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Adwoa Aboah’s 3 tried-and-tested tips for combating loneliness

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Megan Murray
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After struggling with her mental health for years, model and activist Adwoa Aboah is a powerful voice in the discussion about loneliness.

She’s fronted campaigns for Burberry and Versace, walked at Paris Fashion Week for Chanel, split her time between London and New York as a world-renowned face and captured a generation’s attention with her distinctive look and unmovable principles. You might think that someone like Adwoa Aboah would never experience things like loneliness or mental health issues.

However, nothing could be further from the truth: since the age of 14, Aboah has struggled in her battle for mental wellness and it’s something which has motivated her to to try and turn the idea of what is perfect in this online day and age inside out. And she has made a point of using her platform to tackle the issue of mental health awareness, too.

She has spoken candidly about her own experiences with depression and addiction, worked with charities including the Time’s Up movement, Save the Children and Justice for Grenfell.

So, as we had the absolute pleasure of working with Aboah when she guest edited Stylist as part of our 10 year anniversary celebrations, we asked the model and activist for her thoughts on loneliness, and to share a little bit of how it has made her feel.

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Adwoa Aboah on the importance of being honest about your feelings

 “It’s so mad, loneliness, because I know so many people like myself who suffered with it and we’ve been surrounded by people, and we’re definitely loved and still it’s this overwhelming feeling, of feeling like you’re the only person in the world,” she says. 

Recognising that feeling part of something can help with loneliness, Aboah explains that she’s struggled with community in the past: “I probably always had a community but it was disjointed. Growing up, as you’re trying to establish who you are, sometimes that can make you feel even more alone because everyone’s at different points in their lives.”

This feeling of not belonging was one of the driving factors behind her creation of Gurls Talk, a supportive online and offline community for young women to discuss everything from mental health to sexuality and body image.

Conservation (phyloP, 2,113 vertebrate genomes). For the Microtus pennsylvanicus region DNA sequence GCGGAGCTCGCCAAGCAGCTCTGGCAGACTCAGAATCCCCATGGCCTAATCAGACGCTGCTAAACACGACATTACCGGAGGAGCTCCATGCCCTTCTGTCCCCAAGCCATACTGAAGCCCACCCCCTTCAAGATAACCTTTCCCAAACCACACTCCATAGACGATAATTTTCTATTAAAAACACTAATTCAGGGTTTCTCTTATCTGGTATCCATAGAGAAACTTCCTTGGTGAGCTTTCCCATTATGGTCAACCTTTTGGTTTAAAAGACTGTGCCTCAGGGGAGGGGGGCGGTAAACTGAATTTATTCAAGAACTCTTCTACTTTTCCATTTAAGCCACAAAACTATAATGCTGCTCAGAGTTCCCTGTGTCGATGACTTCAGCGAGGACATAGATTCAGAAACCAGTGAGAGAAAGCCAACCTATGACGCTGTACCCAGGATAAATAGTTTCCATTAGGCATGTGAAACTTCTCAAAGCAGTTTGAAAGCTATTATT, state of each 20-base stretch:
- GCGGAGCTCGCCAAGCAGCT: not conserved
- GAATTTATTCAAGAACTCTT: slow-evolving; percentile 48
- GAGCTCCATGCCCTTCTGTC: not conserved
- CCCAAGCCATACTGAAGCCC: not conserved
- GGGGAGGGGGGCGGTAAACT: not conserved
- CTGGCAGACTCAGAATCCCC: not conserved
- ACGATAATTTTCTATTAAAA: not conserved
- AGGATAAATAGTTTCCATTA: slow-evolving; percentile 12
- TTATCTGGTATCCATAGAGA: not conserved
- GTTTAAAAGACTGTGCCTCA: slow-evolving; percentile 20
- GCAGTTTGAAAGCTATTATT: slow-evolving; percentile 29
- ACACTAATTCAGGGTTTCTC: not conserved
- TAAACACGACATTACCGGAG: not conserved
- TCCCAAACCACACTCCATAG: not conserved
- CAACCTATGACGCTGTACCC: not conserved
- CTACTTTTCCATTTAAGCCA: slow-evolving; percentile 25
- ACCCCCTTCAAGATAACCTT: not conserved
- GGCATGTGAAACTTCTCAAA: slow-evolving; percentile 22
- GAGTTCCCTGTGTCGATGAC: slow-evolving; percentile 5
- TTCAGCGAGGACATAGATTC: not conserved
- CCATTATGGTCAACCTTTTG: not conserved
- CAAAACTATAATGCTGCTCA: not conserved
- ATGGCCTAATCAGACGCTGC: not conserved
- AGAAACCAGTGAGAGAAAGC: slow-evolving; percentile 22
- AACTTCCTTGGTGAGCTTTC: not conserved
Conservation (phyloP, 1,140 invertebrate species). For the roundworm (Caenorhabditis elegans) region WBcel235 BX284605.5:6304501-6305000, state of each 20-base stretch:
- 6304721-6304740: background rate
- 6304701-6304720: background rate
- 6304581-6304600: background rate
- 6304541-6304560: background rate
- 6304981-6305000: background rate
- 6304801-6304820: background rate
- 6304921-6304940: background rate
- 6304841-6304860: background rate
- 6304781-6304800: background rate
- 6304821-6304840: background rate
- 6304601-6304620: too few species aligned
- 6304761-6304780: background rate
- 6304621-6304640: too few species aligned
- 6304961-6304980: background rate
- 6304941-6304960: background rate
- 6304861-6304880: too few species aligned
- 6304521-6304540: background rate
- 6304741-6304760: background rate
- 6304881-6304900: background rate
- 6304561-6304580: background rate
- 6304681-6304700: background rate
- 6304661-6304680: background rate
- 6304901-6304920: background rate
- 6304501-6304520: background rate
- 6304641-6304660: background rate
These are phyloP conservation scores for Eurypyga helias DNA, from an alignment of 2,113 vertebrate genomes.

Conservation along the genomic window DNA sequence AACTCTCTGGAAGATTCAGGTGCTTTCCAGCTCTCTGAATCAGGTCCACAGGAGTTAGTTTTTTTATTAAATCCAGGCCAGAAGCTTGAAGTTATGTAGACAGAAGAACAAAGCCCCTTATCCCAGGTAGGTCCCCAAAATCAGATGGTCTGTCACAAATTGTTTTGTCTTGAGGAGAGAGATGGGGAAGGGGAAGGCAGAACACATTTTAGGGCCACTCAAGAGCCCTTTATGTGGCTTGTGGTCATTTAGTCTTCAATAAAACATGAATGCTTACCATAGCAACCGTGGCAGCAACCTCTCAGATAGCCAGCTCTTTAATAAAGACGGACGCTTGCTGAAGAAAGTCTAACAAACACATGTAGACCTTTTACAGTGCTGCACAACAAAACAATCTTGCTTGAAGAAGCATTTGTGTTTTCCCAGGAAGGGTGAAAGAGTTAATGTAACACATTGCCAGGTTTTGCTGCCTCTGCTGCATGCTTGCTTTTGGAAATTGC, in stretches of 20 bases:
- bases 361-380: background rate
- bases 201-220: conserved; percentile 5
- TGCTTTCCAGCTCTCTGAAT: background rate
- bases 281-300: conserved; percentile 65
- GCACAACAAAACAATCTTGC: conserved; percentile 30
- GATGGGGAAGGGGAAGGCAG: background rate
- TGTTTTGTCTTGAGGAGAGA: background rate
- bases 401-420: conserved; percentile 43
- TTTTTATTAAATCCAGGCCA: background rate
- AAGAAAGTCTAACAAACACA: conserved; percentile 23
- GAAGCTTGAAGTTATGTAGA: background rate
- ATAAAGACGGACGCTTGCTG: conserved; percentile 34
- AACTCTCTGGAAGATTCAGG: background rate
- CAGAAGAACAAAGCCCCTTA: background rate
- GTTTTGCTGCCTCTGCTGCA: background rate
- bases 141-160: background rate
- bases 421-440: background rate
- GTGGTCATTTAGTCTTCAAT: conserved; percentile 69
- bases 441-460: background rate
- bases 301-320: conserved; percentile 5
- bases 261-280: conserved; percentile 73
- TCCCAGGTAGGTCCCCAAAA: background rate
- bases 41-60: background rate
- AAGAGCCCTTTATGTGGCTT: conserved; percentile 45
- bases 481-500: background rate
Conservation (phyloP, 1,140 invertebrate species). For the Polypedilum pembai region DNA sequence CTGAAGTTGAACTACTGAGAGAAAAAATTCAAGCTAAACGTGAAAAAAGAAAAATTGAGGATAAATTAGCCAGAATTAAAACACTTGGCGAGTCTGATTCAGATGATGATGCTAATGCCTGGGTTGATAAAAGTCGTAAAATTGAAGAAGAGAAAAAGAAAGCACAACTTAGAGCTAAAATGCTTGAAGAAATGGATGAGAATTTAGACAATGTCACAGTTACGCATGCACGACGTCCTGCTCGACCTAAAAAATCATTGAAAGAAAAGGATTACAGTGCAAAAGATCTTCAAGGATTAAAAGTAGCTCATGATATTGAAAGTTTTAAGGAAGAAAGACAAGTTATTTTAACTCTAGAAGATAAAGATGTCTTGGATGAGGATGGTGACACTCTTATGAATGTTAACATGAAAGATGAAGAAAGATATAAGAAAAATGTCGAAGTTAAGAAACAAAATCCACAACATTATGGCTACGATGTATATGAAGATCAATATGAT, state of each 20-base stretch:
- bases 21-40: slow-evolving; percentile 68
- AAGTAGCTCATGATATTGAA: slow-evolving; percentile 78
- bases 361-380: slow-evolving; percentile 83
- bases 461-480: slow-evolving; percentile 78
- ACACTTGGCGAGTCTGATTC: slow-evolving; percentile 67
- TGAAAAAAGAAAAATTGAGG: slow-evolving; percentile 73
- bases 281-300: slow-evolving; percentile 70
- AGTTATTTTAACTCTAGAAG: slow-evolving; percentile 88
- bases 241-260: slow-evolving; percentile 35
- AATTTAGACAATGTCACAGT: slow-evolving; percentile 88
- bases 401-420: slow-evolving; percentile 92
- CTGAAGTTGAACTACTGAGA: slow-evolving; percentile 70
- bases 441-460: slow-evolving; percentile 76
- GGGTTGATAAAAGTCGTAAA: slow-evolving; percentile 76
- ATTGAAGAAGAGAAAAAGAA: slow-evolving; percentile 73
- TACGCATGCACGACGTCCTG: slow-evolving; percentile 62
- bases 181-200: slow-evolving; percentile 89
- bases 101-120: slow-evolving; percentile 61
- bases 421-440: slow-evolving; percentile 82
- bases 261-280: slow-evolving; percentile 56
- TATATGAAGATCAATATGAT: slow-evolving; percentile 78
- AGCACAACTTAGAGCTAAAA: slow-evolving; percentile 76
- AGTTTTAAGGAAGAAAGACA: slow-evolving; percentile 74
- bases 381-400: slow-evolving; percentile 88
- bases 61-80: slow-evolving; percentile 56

“When I founded Gurls Talk, it was a community I think I’d been searching for my whole entire life. I feel so welcome, I feel like I’m coming home every time I get on stage and talk to these girls, every time I hug one of them. 

“We spend our whole life looking at our mobile phones and we’re busy, and we’ve got responsibilities and that almost takes us away from what’s important. And what I think is important is being around people, having that face-to-face conversation, that face-to-face intimacy,” says Aboah.

Adwoa Aboah

Last year, Office for National Statistics released data confirming that 10% of young people, aged 16 to 24, feel lonely on a regular basis. We might typically associate loneliness with elderly generations, but it’s something that’s effecting everyone, which is why Aboah is urging all of us to speak more openly about it. 

“We need to just continue talking about things and paving the way so that others who might not feel confident enough to talk about things see other people doing it and think, ‘maybe I’m not alone. Maybe all this time I thought I was alone, the only person in the world going through this thing and actually, there are millions of other people going through it as well.’

“We’ve got to look after each other, we’ve got to love each other, even harder and even more powerful. For the person who feels alone and lost, you’re not even though you think you are. It’s so hard to, when you’re in that dark place, to tell someone it’s going to be fine but it just is. 

“There is light at the end of the tunnel and any sort of strength you can muster up in yourself to pick up the phone and call someone or really tell someone honestly how you’re doing, just do it.”

You can watch the full video above, or read everything to do the rest of Aboah’s takeover here

 If you feel lonely you can call the Samaritans in the UK on 116 123. Alternatively, you reach Mind, open Monday to Friday, 9am – 6pm on 0300 123 3393.

Image: Keziah Quarcoo

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Megan Murray

Megan Murray is a digital journalist for stylist.co.uk, who enjoys writing about London happenings, beautiful places, delicious morsels and generally spreading sparkle wherever she can.

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